Cordova v. City of Reno, 920 F. Supp. 135 (D. Nev. 1996)

U.S. District Court for the District of Nevada - 920 F. Supp. 135 (D. Nev. 1996)
March 15, 1996

920 F. Supp. 135 (1996)

Richard CORDOVA, Plaintiff,
v.
CITY OF RENO et al., Defendants.

No. CV-N-95-0480-ECR.

United States District Court, D. Nevada.

March 15, 1996.

*136 Terri Keyser-Cooper, Reno, Nevada for Plaintiff.

Patricia A. Lynch, City Attorney, William Murano, Chief Deputy City Attorney, Reno, Nevada for Defendants.

 
ORDER

EDWARD C. REED, Jr., District Judge.

Presently before the court for decision are Defendant City of Reno's Motion for Reconsideration (Doc. # 20) of the Order of this court dated January 3, 1996 (Doc. # 19) and Plaintiff Richard Cordova's Motion for Preliminary Injunction (Doc. # 6).

Plaintiff Richard Cordova is a homeless alcoholic who makes his home on the streets of Reno, Nevada. On June 30, 1995 Cordova was arrested and charged with violating Reno Municipal Ordinance 8.22.040. That ordinance provides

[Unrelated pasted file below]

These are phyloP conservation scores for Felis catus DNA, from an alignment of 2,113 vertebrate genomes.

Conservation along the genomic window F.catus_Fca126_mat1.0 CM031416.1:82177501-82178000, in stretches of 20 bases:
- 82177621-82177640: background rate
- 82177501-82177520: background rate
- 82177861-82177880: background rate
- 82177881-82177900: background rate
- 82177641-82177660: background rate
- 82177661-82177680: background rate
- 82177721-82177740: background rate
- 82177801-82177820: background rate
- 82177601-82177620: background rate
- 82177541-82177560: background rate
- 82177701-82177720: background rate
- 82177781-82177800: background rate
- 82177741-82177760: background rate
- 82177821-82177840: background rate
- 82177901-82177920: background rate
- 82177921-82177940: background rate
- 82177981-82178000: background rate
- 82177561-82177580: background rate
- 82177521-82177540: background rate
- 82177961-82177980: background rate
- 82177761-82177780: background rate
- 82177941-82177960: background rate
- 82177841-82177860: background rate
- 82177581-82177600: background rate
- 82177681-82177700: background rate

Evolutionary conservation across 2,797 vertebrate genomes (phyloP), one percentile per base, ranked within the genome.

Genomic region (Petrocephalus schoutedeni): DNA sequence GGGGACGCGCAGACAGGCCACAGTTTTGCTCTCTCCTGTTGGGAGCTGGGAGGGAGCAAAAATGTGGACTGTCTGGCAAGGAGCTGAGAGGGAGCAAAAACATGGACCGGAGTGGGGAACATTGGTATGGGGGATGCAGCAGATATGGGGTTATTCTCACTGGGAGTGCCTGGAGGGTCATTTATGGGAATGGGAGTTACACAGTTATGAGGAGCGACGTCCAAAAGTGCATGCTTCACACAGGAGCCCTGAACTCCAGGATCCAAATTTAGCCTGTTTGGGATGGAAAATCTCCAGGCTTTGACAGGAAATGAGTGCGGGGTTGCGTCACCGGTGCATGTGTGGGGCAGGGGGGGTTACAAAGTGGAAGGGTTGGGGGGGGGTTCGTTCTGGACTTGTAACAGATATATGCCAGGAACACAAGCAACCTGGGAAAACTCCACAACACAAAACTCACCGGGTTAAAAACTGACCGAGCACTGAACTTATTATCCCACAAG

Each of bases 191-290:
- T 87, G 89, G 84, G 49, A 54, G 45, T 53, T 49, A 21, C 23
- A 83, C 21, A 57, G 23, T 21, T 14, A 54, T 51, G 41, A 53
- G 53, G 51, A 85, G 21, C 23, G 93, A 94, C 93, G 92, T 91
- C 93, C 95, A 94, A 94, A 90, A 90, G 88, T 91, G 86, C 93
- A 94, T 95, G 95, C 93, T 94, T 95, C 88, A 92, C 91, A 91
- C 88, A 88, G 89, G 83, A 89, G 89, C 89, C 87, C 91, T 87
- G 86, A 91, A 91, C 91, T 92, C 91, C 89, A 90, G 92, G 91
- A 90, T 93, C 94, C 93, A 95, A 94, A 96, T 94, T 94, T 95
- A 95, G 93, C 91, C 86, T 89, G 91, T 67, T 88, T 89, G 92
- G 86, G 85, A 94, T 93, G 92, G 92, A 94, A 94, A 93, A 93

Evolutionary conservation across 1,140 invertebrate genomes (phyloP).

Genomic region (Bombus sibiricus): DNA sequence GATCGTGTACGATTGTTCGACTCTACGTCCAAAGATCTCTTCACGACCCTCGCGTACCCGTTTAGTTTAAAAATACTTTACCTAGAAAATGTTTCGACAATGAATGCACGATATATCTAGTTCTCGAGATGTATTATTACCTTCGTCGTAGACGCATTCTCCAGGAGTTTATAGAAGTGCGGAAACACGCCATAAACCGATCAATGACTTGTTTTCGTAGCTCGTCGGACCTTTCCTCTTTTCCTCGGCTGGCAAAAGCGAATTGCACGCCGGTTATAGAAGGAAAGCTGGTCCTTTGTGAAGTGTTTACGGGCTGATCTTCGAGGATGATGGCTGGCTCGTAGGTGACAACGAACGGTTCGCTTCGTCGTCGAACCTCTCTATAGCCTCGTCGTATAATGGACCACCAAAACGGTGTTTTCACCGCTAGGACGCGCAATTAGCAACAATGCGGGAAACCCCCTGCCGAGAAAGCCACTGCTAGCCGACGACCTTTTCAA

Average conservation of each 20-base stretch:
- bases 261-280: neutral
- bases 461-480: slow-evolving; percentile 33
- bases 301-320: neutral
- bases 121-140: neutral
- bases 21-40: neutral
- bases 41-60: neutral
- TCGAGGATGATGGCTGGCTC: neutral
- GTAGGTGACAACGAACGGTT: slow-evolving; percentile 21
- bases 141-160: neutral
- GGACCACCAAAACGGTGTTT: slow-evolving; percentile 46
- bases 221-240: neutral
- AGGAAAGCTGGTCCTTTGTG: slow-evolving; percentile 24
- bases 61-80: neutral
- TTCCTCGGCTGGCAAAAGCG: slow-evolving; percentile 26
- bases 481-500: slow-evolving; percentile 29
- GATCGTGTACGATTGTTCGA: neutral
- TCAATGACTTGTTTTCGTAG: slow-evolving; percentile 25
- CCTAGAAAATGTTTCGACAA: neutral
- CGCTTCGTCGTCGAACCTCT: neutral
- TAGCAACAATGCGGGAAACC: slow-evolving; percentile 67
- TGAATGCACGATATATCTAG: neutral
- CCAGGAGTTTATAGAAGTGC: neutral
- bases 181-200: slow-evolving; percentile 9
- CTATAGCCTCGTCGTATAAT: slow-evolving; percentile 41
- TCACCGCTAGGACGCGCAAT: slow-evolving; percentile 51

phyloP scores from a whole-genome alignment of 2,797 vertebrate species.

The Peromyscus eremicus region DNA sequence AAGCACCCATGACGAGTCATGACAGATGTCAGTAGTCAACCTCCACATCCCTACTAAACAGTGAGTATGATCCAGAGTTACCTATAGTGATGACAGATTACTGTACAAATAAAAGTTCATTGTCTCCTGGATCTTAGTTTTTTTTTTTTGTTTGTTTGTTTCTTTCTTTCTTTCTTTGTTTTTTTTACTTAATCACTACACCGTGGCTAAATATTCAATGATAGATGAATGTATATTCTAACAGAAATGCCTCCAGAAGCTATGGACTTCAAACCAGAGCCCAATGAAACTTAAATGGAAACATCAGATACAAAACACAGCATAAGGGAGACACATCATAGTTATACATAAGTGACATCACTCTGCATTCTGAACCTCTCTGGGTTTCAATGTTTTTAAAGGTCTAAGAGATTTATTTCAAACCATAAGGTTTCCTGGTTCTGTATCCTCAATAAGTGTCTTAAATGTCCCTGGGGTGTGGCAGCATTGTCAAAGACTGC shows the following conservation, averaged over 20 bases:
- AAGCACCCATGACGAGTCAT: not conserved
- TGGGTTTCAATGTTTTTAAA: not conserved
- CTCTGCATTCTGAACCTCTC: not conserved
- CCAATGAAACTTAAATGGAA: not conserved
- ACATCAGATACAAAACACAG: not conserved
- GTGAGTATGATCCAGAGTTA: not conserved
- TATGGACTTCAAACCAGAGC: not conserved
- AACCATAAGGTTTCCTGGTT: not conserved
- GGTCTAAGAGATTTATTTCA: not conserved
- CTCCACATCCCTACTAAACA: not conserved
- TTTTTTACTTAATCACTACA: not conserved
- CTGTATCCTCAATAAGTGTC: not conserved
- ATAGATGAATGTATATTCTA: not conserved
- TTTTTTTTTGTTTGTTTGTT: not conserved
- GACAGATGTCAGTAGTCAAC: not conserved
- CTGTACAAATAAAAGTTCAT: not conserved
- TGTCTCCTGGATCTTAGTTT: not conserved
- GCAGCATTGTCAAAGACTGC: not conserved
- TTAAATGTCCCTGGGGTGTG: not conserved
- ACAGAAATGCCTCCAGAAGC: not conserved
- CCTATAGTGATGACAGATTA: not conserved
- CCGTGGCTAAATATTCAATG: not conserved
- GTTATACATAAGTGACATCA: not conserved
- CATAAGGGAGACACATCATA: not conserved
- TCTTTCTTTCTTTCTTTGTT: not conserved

*137 No person shall engage upon a public street, highway, alley or premises to which the public has access or other public place within the city in conduct having a tendency to annoy, insult or disturb offensively, any person passing or being therein; and whenever the free passage of any street, alley or sidewalk shall be obstructed by a crowd of three (3) or more, except upon occasions of public meetings or lawful assemblages, the persons composing such crowd shall disperse or move on when directed to do so by any police officer; provided, that a free passage shall at all times be maintained and kept open through any crowd or assemblage for the accommodation of the public.

On the advice of the public defender who represented Cordova at trial, he pled guilty and was sentenced to 180 days in jail. On October 4, 1994, while still incarcerated,[1] Cordova filed a civil rights complaint under 42 U.S.C. § 1983 seeking damages, declaratory relief, and an injunction against further enforcement of the ordinance on the ground that it was unconstitutionally vague and overbroad.